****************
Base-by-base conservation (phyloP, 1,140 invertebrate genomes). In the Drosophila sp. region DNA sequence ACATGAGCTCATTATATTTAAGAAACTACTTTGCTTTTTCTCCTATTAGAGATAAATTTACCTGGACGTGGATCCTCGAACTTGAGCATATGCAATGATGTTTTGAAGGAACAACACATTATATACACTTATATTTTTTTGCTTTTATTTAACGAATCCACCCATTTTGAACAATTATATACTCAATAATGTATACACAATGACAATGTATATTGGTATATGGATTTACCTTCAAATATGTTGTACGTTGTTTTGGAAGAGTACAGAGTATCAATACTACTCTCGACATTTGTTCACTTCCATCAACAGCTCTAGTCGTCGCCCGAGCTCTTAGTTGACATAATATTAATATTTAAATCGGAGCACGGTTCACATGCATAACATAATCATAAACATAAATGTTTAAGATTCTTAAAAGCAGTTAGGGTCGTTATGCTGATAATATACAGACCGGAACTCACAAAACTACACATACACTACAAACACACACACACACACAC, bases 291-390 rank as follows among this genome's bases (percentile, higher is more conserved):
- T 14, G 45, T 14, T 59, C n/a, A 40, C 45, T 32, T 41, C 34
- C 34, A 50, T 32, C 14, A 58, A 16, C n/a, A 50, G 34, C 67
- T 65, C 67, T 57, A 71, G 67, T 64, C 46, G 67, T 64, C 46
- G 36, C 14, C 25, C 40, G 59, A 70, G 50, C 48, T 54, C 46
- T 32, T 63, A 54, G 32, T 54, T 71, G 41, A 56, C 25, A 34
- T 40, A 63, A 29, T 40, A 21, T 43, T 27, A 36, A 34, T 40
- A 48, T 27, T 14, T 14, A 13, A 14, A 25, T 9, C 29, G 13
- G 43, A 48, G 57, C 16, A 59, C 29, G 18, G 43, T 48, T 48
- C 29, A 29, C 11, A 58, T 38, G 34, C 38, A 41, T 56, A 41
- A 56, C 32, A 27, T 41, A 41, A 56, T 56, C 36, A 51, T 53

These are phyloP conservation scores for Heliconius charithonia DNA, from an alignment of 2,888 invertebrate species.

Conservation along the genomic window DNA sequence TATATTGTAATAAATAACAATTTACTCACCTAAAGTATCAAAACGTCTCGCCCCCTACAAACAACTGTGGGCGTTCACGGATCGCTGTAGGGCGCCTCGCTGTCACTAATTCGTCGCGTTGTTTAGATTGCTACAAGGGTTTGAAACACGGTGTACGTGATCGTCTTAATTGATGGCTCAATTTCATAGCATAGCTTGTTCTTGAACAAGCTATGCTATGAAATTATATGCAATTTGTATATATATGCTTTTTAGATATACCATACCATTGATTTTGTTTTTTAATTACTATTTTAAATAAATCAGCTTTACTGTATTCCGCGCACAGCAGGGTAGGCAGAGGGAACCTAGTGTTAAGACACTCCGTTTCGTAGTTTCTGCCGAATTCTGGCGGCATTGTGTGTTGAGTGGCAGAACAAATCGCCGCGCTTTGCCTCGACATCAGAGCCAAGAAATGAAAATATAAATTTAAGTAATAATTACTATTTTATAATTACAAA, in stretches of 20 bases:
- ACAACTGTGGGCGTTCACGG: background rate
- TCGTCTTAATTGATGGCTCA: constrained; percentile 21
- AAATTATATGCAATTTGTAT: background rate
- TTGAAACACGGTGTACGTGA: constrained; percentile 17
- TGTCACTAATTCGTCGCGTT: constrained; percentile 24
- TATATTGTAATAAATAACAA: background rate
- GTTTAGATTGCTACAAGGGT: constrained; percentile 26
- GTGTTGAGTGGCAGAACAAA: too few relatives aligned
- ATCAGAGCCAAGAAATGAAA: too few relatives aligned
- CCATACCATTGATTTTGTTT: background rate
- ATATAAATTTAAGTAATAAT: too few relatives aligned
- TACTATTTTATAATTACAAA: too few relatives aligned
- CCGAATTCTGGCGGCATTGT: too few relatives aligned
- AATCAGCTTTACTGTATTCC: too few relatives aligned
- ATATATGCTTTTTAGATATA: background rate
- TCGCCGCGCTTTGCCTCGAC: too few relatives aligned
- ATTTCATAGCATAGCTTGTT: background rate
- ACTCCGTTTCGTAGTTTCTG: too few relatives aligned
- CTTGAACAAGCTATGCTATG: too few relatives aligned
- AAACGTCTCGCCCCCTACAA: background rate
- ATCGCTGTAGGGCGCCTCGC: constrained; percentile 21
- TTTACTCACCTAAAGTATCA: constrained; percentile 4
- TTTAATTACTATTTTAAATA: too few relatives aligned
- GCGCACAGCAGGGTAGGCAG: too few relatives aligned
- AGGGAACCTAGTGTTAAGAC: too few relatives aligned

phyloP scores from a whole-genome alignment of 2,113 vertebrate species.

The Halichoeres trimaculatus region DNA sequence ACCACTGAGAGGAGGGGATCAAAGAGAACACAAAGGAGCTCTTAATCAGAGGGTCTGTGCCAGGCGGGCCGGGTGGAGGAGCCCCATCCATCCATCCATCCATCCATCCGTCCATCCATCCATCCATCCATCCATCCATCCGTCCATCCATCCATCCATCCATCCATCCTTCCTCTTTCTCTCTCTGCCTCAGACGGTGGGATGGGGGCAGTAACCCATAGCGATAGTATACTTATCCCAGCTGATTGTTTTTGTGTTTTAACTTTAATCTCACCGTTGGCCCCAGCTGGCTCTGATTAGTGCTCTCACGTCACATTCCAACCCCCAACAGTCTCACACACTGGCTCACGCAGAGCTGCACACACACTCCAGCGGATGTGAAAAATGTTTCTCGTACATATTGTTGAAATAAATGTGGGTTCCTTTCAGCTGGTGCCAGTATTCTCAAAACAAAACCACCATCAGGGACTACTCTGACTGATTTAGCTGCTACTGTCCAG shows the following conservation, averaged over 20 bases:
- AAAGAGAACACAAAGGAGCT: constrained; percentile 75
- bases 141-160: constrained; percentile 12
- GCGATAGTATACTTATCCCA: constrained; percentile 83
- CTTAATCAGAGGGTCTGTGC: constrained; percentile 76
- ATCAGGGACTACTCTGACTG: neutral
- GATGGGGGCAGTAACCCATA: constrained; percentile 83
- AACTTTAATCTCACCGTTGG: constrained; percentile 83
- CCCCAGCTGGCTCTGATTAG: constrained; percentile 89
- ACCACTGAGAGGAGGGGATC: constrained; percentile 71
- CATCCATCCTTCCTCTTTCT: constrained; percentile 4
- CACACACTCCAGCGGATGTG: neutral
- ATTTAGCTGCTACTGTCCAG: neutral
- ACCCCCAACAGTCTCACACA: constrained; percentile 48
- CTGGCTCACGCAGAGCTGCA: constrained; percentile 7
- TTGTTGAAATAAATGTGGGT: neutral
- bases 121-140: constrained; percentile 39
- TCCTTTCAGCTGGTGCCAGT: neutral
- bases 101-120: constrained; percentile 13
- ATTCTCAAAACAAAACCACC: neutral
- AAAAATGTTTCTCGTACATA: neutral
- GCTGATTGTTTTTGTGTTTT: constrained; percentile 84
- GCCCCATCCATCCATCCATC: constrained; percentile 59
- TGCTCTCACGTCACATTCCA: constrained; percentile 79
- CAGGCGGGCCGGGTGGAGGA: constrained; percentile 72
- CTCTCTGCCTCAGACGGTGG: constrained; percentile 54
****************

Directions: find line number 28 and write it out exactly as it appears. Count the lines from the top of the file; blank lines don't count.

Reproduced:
- ATATATGCTTTTTAGATATA: background rate